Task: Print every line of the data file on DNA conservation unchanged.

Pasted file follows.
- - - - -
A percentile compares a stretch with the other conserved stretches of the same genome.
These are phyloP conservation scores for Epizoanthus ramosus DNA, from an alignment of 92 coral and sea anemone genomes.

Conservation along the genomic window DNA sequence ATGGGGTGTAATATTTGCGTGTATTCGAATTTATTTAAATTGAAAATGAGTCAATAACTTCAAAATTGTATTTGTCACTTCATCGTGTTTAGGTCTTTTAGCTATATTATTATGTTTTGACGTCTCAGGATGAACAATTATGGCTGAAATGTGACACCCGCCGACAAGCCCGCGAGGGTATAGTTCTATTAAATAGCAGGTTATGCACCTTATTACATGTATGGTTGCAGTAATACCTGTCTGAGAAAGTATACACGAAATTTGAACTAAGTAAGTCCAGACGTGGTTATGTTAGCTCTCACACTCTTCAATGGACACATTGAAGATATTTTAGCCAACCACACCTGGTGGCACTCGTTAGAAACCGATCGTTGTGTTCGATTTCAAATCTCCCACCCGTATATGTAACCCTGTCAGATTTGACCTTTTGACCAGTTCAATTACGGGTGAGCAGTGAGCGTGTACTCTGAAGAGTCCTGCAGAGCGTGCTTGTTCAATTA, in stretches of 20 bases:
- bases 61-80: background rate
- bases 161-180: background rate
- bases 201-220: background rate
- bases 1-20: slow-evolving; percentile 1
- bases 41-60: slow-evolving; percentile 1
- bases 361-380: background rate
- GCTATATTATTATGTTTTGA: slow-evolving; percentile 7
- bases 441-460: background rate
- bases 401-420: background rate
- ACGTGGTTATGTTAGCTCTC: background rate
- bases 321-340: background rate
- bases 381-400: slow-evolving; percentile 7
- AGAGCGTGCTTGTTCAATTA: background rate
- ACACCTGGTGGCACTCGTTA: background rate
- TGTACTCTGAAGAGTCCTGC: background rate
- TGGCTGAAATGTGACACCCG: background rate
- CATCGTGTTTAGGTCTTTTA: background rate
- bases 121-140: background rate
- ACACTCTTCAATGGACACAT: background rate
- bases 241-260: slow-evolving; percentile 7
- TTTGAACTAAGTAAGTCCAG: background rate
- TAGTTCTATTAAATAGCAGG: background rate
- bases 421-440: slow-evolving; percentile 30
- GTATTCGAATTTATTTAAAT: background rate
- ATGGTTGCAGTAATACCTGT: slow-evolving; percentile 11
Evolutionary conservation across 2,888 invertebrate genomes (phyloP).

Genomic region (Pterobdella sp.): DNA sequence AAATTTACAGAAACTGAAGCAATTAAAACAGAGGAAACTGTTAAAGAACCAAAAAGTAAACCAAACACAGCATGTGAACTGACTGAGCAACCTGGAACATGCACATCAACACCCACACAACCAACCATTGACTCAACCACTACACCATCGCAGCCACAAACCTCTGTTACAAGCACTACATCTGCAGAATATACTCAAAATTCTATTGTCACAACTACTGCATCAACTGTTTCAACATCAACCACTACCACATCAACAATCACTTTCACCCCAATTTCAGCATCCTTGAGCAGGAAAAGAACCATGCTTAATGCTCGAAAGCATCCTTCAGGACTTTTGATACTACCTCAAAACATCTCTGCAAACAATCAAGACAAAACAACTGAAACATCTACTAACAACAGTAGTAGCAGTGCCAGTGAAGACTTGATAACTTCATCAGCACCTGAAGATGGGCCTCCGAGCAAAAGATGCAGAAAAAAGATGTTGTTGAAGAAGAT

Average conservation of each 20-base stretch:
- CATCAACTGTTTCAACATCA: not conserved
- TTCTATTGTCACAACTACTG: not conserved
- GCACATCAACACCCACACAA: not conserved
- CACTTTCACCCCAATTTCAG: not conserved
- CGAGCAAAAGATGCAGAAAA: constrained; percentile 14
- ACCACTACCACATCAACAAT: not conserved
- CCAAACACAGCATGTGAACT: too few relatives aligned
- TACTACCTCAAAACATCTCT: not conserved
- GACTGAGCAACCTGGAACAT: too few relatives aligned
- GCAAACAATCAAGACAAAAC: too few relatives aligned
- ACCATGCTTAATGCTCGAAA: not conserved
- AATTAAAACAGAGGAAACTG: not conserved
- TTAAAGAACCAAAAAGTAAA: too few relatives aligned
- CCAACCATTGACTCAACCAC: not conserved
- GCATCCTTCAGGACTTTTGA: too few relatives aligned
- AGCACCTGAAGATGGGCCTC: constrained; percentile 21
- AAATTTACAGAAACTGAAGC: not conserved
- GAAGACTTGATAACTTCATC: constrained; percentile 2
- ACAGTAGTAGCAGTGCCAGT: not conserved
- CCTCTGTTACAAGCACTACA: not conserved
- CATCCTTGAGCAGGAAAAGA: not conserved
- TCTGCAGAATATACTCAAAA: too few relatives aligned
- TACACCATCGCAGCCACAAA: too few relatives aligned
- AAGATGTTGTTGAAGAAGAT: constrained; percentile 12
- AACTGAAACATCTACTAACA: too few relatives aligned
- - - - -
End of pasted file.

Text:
A percentile compares a stretch with the other conserved stretches of the same genome.
These are phyloP conservation scores for Epizoanthus ramosus DNA, from an alignment of 92 coral and sea anemone genomes.

Conservation along the genomic window DNA sequence ATGGGGTGTAATATTTGCGTGTATTCGAATTTATTTAAATTGAAAATGAGTCAATAACTTCAAAATTGTATTTGTCACTTCATCGTGTTTAGGTCTTTTAGCTATATTATTATGTTTTGACGTCTCAGGATGAACAATTATGGCTGAAATGTGACACCCGCCGACAAGCCCGCGAGGGTATAGTTCTATTAAATAGCAGGTTATGCACCTTATTACATGTATGGTTGCAGTAATACCTGTCTGAGAAAGTATACACGAAATTTGAACTAAGTAAGTCCAGACGTGGTTATGTTAGCTCTCACACTCTTCAATGGACACATTGAAGATATTTTAGCCAACCACACCTGGTGGCACTCGTTAGAAACCGATCGTTGTGTTCGATTTCAAATCTCCCACCCGTATATGTAACCCTGTCAGATTTGACCTTTTGACCAGTTCAATTACGGGTGAGCAGTGAGCGTGTACTCTGAAGAGTCCTGCAGAGCGTGCTTGTTCAATTA, in stretches of 20 bases:
- bases 61-80: background rate
- bases 161-180: background rate
- bases 201-220: background rate
- bases 1-20: slow-evolving; percentile 1
- bases 41-60: slow-evolving; percentile 1
- bases 361-380: background rate
- GCTATATTATTATGTTTTGA: slow-evolving; percentile 7
- bases 441-460: background rate
- bases 401-420: background rate
- ACGTGGTTATGTTAGCTCTC: background rate
- bases 321-340: background rate
- bases 381-400: slow-evolving; percentile 7
- AGAGCGTGCTTGTTCAATTA: background rate
- ACACCTGGTGGCACTCGTTA: background rate
- TGTACTCTGAAGAGTCCTGC: background rate
- TGGCTGAAATGTGACACCCG: background rate
- CATCGTGTTTAGGTCTTTTA: background rate
- bases 121-140: background rate
- ACACTCTTCAATGGACACAT: background rate
- bases 241-260: slow-evolving; percentile 7
- TTTGAACTAAGTAAGTCCAG: background rate
- TAGTTCTATTAAATAGCAGG: background rate
- bases 421-440: slow-evolving; percentile 30
- GTATTCGAATTTATTTAAAT: background rate
- ATGGTTGCAGTAATACCTGT: slow-evolving; percentile 11
Evolutionary conservation across 2,888 invertebrate genomes (phyloP).

Genomic region (Pterobdella sp.): DNA sequence AAATTTACAGAAACTGAAGCAATTAAAACAGAGGAAACTGTTAAAGAACCAAAAAGTAAACCAAACACAGCATGTGAACTGACTGAGCAACCTGGAACATGCACATCAACACCCACACAACCAACCATTGACTCAACCACTACACCATCGCAGCCACAAACCTCTGTTACAAGCACTACATCTGCAGAATATACTCAAAATTCTATTGTCACAACTACTGCATCAACTGTTTCAACATCAACCACTACCACATCAACAATCACTTTCACCCCAATTTCAGCATCCTTGAGCAGGAAAAGAACCATGCTTAATGCTCGAAAGCATCCTTCAGGACTTTTGATACTACCTCAAAACATCTCTGCAAACAATCAAGACAAAACAACTGAAACATCTACTAACAACAGTAGTAGCAGTGCCAGTGAAGACTTGATAACTTCATCAGCACCTGAAGATGGGCCTCCGAGCAAAAGATGCAGAAAAAAGATGTTGTTGAAGAAGAT

Average conservation of each 20-base stretch:
- CATCAACTGTTTCAACATCA: not conserved
- TTCTATTGTCACAACTACTG: not conserved
- GCACATCAACACCCACACAA: not conserved
- CACTTTCACCCCAATTTCAG: not conserved
- CGAGCAAAAGATGCAGAAAA: constrained; percentile 14
- ACCACTACCACATCAACAAT: not conserved
- CCAAACACAGCATGTGAACT: too few relatives aligned
- TACTACCTCAAAACATCTCT: not conserved
- GACTGAGCAACCTGGAACAT: too few relatives aligned
- GCAAACAATCAAGACAAAAC: too few relatives aligned
- ACCATGCTTAATGCTCGAAA: not conserved
- AATTAAAACAGAGGAAACTG: not conserved
- TTAAAGAACCAAAAAGTAAA: too few relatives aligned
- CCAACCATTGACTCAACCAC: not conserved
- GCATCCTTCAGGACTTTTGA: too few relatives aligned
- AGCACCTGAAGATGGGCCTC: constrained; percentile 21
- AAATTTACAGAAACTGAAGC: not conserved
- GAAGACTTGATAACTTCATC: constrained; percentile 2
- ACAGTAGTAGCAGTGCCAGT: not conserved
- CCTCTGTTACAAGCACTACA: not conserved
- CATCCTTGAGCAGGAAAAGA: not conserved
- TCTGCAGAATATACTCAAAA: too few relatives aligned
- TACACCATCGCAGCCACAAA: too few relatives aligned
- AAGATGTTGTTGAAGAAGAT: constrained; percentile 12
- AACTGAAACATCTACTAACA: too few relatives aligned